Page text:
The highly porous MOFs usually reveal two different types of structural elements. Transverse bars comprised of organic molecules are connected by inorganic coupling units containing metal ions. Mixing these reactants and heating leads to self-organized formation of MOFs. These metal-organic frameworks are of global interest because they can be loaded with the most diverse of materials.
Prof. Wöll explained that the spectrum ranges from the storage of liquid hydrogen in the tank of a car all the way to a storage site for drugs. These “porous” materials are also of interest for heterogeneous catalysis. For this purpose, metal particles are embedded in the pores - this does, however, necessitate relatively large void spaces. Prof. Fischer pointed out that this has been a fundamental problem in the synthesis of MOFs to date. If the pores are too large, numerous instances of the MOF lattice develop simultaneously, forming an interlaced network of numerous structures. This in turn leads to reduction in the size of the individual voids within the frameworks.
Layer-by-layer production of larger frameworks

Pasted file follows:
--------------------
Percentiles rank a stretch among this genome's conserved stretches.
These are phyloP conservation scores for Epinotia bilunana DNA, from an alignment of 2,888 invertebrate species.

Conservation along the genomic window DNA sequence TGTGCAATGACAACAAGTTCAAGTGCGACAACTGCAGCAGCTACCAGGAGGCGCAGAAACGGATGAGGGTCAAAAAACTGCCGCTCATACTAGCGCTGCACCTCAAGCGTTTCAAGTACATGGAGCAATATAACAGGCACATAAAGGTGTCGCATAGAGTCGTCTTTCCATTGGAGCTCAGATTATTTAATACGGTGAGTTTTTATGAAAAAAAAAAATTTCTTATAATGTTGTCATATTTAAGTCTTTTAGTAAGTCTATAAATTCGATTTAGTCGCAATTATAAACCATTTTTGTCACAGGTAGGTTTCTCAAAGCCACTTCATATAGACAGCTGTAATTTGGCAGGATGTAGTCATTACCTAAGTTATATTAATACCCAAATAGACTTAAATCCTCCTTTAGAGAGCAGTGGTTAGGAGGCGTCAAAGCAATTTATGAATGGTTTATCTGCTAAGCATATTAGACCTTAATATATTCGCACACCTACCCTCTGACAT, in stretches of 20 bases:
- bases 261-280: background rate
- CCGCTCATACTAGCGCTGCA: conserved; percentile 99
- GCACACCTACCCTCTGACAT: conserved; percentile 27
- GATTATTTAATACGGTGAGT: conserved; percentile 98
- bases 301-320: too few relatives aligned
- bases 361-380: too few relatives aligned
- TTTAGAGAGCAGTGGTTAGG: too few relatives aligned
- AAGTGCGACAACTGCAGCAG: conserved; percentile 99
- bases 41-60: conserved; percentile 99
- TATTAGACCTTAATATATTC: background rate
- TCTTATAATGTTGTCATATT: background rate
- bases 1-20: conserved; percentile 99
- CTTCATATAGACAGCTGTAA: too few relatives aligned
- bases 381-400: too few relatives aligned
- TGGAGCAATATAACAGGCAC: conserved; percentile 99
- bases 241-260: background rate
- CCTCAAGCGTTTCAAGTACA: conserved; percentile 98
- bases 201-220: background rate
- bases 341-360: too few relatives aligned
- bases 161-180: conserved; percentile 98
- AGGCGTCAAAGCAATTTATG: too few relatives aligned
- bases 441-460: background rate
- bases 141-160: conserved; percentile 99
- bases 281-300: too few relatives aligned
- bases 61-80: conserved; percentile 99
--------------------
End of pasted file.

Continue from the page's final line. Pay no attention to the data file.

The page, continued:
The scientists at the Departments of Physical Chemistry (Wöll) and Inorganic Chemistry (Fischer) at the Ruhr-University in Bonn (RUB) can now bypass this interpenetration problem. They developed a new synthesis procedure, described as liquid phase epitaxy, which differs from the usual synthesis (i.e. mixing all the reactants in solution and subsequent heating thereof). Intelligent surfaces coated with substrates are alternately dipped into pots each of which contains only one type of MOF structural element. The organic surfaces ensure that only one structural alternative of the MOF develops, thus avoiding interpenetration and yielding the desired large void spaces. Prof. Wöll is pleased to announce that it is thus now possible to produce materials with significantly larger pores than had been the case to date. Currently the scientists are trying to store metal clusters in the spacious voids. These in turn could be used for heterogeneous catalysis and sensorics.
The scientists produce the intelligent surfaces that ensure that exactly the desired MOFs develop by self-assembly: simply dipping metal substrates into solutions of so-called organothiols (sulphurous organic molecules) yields a high-quality organic coating. The sulphur atoms bind tightly to the metal substrate, thus acting as anchors for the organic molecules, yielding self-assembled monolayers (SAMs). The growth of the frameworks on the surface of the SAMs can then be controlled by the particular choice of the organothiol. It is even possible to “dictate” their orientation by using “tailor-made” SAMs